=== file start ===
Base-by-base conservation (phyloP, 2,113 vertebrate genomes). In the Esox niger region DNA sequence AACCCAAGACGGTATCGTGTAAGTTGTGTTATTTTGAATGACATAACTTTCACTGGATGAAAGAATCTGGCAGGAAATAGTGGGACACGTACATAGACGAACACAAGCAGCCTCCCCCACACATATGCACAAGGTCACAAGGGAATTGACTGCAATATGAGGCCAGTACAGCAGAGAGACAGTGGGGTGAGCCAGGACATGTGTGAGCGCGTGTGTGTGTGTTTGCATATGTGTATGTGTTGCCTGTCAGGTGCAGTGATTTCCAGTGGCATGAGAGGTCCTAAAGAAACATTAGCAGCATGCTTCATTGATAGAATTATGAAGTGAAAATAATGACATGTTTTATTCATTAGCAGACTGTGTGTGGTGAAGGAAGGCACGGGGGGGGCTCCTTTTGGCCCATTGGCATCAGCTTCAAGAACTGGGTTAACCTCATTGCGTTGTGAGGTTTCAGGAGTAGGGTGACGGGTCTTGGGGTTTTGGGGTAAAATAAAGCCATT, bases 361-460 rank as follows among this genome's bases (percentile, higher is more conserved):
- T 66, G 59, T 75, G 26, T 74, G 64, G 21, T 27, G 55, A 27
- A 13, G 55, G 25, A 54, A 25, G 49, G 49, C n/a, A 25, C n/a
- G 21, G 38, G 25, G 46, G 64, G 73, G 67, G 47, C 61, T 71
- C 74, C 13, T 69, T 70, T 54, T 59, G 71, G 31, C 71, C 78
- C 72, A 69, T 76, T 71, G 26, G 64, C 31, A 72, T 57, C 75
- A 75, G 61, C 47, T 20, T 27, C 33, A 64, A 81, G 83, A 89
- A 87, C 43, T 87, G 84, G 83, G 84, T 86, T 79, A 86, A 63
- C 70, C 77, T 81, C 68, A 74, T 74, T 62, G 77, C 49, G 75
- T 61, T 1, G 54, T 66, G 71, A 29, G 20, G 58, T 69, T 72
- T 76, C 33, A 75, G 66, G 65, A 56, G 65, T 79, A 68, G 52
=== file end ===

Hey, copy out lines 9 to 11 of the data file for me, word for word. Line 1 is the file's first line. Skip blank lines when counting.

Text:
- C 70, C 77, T 81, C 68, A 74, T 74, T 62, G 77, C 49, G 75
- T 61, T 1, G 54, T 66, G 71, A 29, G 20, G 58, T 69, T 72
- T 76, C 33, A 75, G 66, G 65, A 56, G 65, T 79, A 68, G 52